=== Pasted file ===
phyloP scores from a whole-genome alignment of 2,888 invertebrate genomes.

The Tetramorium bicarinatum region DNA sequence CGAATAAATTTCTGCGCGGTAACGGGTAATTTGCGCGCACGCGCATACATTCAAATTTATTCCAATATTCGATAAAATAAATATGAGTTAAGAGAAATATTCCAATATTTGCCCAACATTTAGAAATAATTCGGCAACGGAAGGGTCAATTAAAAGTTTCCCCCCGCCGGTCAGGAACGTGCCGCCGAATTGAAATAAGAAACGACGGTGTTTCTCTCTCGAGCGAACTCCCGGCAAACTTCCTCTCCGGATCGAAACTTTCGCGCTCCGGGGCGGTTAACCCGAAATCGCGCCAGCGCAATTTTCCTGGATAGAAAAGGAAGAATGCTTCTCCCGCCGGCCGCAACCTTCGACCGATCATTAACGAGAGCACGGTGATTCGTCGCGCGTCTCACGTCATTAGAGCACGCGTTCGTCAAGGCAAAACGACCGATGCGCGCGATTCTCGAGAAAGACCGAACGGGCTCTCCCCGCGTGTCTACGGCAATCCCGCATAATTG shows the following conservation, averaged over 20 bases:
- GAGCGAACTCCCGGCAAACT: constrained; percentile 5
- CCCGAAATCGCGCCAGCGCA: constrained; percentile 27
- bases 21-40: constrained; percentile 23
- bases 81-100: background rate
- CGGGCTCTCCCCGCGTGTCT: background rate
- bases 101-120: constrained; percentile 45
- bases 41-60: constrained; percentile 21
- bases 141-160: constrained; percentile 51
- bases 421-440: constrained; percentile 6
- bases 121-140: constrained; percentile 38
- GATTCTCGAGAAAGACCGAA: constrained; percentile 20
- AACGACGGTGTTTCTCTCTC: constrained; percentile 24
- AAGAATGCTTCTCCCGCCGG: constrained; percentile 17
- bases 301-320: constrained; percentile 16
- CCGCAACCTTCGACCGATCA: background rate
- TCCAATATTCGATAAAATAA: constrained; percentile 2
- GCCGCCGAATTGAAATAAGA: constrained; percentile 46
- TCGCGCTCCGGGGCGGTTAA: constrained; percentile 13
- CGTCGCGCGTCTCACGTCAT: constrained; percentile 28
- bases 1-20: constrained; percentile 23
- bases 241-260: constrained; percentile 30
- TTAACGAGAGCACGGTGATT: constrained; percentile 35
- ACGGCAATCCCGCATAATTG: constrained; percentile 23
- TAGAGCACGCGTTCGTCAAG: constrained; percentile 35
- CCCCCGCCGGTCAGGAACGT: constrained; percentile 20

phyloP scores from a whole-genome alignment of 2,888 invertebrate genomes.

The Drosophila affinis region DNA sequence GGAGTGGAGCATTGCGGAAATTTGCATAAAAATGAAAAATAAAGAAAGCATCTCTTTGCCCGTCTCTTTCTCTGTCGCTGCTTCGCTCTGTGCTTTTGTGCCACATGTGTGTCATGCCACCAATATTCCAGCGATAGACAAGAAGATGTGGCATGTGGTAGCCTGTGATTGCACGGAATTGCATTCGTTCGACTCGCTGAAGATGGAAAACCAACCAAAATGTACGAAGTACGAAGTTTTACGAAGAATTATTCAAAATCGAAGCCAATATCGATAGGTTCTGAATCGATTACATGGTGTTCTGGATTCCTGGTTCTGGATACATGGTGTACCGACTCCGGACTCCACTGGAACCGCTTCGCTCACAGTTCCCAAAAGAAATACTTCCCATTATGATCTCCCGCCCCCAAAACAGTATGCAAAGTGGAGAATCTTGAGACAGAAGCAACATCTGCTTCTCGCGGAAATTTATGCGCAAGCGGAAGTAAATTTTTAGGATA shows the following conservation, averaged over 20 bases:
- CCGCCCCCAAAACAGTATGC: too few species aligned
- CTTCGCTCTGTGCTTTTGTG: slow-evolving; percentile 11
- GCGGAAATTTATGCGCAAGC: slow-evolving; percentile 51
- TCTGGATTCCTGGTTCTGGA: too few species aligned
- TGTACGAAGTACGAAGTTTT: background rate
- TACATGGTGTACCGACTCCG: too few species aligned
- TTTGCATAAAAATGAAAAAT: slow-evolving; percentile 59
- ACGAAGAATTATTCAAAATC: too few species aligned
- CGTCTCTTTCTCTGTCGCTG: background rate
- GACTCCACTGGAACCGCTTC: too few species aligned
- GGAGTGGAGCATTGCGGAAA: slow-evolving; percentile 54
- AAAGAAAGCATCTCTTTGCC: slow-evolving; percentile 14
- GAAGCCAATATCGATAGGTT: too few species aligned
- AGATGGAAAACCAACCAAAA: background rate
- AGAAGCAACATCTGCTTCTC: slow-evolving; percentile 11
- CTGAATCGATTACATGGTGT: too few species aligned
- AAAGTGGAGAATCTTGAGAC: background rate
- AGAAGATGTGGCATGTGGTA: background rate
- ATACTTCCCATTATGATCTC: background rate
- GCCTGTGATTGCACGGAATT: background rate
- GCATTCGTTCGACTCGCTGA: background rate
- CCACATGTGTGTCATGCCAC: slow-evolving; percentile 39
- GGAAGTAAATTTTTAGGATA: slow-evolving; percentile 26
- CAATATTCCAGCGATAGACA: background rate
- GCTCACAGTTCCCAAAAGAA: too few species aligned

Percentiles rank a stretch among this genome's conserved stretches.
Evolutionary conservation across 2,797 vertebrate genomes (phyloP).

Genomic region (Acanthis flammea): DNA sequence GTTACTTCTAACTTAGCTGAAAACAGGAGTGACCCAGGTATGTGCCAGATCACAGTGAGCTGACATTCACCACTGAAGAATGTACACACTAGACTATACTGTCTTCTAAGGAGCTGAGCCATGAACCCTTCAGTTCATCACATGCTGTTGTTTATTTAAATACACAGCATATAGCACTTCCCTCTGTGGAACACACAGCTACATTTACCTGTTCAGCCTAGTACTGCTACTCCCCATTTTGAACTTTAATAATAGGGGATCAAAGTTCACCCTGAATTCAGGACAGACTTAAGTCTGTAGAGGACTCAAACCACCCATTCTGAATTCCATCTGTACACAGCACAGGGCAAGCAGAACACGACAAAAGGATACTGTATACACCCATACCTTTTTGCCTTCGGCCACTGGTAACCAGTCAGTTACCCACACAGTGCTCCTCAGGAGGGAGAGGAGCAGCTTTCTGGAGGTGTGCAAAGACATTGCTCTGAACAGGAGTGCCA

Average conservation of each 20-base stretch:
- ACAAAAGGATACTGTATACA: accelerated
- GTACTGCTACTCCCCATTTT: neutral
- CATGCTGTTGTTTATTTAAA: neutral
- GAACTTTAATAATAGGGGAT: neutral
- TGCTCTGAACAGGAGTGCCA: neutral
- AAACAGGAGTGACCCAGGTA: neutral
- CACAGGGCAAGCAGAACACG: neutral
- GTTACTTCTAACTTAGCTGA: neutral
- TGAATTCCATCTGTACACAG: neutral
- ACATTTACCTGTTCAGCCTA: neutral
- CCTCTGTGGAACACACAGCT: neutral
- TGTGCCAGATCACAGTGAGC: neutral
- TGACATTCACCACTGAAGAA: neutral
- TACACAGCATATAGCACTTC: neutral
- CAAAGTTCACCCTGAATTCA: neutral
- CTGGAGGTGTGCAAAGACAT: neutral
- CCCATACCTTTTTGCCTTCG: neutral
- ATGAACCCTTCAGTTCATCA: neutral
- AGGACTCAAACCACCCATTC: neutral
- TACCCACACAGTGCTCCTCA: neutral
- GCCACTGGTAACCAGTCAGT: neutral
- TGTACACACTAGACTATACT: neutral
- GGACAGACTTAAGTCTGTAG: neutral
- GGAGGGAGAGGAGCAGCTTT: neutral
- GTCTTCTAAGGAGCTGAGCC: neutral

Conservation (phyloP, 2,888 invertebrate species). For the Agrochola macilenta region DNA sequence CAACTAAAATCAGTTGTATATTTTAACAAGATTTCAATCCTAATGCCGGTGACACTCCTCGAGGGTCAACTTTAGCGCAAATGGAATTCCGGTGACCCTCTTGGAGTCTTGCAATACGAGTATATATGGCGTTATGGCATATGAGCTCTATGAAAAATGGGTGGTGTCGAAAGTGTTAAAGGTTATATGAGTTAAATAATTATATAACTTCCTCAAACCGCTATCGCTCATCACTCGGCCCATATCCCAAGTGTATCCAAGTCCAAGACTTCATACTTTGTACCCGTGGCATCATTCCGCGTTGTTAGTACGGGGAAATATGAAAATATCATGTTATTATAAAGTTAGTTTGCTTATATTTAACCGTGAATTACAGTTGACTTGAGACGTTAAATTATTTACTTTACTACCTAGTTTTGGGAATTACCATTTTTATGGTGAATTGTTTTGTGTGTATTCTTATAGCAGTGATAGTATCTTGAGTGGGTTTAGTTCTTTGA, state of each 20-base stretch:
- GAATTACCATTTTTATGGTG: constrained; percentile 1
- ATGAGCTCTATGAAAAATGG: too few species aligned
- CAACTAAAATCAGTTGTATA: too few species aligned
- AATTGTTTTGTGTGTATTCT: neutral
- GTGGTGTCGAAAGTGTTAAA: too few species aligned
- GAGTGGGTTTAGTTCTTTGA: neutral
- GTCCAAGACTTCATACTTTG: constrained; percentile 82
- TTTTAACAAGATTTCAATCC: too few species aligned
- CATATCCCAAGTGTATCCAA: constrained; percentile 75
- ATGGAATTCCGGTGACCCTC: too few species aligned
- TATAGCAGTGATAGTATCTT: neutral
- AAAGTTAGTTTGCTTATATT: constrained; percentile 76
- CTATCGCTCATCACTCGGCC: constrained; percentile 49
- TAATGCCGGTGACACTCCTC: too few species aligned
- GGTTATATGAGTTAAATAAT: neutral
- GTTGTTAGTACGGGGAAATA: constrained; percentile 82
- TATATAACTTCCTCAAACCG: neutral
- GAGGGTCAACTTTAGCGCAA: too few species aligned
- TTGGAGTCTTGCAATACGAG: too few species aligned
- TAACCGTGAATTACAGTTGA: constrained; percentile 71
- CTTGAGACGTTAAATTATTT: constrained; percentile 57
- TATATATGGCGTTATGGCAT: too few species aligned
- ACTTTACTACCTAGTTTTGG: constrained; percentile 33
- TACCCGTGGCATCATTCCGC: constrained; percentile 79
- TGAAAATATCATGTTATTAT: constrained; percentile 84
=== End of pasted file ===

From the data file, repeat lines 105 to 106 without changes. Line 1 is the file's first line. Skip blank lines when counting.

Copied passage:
- CTTGAGACGTTAAATTATTT: constrained; percentile 57
- TATATATGGCGTTATGGCAT: too few species aligned